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Memoirs of London City Hall: Rezoning of woodlands, plan for affordable housing

By February 1, 2022Site plan

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The rezoning of a wetland in a wooded area is approved

A woodland that includes a provincially significant wetland on the western outskirts of London will soon be donated to the Thames Talbot Land Trust. Eric and Karen Auzins told politicians they left a 15-hectare area of ​​their property at 3207 Woodhull Rd. alone for nature to take its course and want to allow ‘mother nature (to) continue her work in perpetuity’ . A rezoning for 3207 Woodhull Rd. was unanimously approved by the council’s planning committee. Ward 9 County. Anna Hopkins, who chairs the planning committee, called it “g tremendous opportunity they offer our city.

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Neighbors raise the usual concerns over the affordable housing plan

A public meeting to iron out site plans for a city-led affordable housing development at 345 Sylvan St. was held as part of the planning committee on Monday evening. Through letters and a presentation, neighbors expressed concerns about lighting, noise, fencing and landscaping to provide privacy, as well as protection of existing trees. Any issues will be escalated to City staff prior to the start of construction of the three-storey, 42-unit building. It will include 40 one-bedroom units and two two-bedroom units.

The secondary plan application fails to convince the committee

A community group appealing a council decision to allow a controversial development at 101 Meadowlily Rd. S. is now asking City Hall to prepare a secondary plan for the sensitive area. A secondary plan is a guide to describe and limit development in a particular area. London is in the process of creating secondary plans for all of its “transit villages”, such as the area around Masonville Place and at the southern end around Wellington Road. The planning committee was split on whether to accept the proposal, with a motion asking the staff to begin preparing special policies for the area lost in a tie vote.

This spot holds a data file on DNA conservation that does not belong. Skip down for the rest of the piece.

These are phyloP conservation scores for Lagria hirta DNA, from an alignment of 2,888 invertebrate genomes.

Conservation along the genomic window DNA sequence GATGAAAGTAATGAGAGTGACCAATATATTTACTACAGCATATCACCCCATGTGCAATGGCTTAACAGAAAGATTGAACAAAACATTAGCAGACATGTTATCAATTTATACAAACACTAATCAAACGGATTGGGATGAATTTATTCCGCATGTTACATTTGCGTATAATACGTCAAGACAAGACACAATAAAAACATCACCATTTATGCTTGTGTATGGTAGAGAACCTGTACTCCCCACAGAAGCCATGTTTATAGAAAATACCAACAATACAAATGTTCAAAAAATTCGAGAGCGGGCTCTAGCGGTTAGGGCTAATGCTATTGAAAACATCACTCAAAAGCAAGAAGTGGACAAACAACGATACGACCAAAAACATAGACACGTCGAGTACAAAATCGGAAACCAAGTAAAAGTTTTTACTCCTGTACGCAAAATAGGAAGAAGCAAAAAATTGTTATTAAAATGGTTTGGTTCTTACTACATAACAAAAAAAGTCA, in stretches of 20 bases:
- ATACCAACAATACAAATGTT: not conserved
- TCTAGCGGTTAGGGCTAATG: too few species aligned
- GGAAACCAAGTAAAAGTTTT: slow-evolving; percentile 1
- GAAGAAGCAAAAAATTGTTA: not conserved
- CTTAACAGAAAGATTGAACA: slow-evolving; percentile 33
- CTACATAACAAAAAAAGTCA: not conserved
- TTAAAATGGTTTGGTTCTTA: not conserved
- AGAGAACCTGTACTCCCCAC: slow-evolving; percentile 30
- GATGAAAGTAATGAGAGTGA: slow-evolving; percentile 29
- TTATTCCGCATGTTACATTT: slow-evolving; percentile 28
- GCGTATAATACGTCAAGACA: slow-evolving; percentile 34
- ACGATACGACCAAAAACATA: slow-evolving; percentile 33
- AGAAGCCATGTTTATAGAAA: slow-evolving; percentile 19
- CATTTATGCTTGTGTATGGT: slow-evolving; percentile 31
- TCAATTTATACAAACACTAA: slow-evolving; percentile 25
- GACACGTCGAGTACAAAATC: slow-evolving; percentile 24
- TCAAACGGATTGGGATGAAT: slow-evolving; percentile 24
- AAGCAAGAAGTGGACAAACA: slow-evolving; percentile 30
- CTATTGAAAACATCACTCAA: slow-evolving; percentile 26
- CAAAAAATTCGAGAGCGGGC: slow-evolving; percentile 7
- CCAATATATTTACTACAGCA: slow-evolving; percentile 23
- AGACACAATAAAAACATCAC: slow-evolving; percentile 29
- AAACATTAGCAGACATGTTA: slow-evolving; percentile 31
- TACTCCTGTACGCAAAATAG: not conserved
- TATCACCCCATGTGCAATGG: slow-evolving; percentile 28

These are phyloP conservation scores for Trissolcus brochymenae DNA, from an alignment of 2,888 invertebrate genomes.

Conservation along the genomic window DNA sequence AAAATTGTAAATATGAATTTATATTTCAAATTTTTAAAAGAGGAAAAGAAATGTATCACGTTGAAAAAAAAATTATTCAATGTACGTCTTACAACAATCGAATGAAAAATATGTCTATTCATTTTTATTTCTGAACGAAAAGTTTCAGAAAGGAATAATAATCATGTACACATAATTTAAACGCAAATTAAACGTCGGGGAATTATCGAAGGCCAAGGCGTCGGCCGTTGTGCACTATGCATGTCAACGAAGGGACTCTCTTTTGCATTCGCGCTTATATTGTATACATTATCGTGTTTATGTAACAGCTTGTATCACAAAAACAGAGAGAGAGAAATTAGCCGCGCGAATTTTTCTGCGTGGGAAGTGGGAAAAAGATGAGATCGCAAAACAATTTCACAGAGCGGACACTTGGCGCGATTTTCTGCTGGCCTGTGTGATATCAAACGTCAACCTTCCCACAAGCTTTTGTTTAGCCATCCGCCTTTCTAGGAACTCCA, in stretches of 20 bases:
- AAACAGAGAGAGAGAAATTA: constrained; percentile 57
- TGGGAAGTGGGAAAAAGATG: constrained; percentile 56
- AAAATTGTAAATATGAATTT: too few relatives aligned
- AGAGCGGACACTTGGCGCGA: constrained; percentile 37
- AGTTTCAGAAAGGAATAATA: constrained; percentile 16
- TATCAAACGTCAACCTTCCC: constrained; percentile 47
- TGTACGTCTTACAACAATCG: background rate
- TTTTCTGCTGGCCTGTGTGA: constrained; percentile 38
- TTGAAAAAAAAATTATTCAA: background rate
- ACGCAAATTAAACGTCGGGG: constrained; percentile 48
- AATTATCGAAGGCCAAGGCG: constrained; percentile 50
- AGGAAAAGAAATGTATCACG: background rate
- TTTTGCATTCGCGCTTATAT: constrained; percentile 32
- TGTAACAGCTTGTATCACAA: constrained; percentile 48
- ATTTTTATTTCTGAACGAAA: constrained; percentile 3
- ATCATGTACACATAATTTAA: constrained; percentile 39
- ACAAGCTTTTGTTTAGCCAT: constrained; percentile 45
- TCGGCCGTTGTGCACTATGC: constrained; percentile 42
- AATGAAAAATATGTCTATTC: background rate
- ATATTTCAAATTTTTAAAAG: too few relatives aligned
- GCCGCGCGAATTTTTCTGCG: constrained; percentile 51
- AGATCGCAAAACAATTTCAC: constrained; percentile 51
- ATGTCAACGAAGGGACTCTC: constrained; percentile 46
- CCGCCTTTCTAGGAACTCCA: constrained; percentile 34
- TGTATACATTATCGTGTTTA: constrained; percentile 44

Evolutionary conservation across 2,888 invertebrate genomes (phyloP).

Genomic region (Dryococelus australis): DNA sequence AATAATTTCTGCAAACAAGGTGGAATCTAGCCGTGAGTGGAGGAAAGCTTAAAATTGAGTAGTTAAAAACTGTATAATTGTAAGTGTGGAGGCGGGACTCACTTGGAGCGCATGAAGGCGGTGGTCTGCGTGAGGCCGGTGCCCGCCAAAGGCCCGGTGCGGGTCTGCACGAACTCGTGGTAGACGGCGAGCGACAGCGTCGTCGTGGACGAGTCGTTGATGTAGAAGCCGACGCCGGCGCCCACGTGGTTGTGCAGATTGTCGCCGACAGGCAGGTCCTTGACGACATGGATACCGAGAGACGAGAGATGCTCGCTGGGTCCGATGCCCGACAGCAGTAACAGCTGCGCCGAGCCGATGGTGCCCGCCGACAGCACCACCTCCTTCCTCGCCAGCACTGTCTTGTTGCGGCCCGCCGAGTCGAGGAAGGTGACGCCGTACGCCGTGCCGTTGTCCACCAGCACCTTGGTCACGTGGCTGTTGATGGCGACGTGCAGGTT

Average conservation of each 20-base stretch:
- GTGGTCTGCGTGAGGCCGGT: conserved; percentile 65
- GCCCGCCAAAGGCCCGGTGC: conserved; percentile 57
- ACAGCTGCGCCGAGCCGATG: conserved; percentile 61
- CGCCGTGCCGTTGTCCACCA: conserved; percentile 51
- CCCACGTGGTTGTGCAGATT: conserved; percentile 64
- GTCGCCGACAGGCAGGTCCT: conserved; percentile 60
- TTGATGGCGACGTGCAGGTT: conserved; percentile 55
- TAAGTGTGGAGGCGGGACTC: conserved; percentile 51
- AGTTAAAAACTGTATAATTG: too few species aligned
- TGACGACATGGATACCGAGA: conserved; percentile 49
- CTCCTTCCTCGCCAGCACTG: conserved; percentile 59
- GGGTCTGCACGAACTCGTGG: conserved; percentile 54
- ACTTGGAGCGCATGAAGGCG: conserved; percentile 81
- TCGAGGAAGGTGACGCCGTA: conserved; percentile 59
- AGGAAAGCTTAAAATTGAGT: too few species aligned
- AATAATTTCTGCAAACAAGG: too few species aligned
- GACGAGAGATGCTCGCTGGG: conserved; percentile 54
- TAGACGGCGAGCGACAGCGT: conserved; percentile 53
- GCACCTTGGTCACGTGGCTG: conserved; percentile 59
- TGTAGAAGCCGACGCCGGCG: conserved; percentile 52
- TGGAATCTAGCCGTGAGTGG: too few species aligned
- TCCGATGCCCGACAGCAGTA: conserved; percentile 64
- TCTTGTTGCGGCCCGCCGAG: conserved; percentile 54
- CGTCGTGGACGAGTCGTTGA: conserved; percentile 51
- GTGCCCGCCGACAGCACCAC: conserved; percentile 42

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The limit value of contracts awarded to staff could double

The council’s general services committee approved a recommendation to increase the value of road projects where city staff can award underbudget contracts without going to council for final approval. Staff suggests increasing this limit from $3 million to $6 million to account for inflation and construction pressures such as supply chain issues. The last increase under this policy was approved in 2013. All projects are still approved by City Council as part of the budget process, but through “delegated authority” City staff have the ability to award underbudget contracts to the lowest bidder without waiting several minutes. weeks for the reports to reach the committee and the board. Last year, 20 contracts were approved this way, another 10 could have been expedited with the $6 million cap.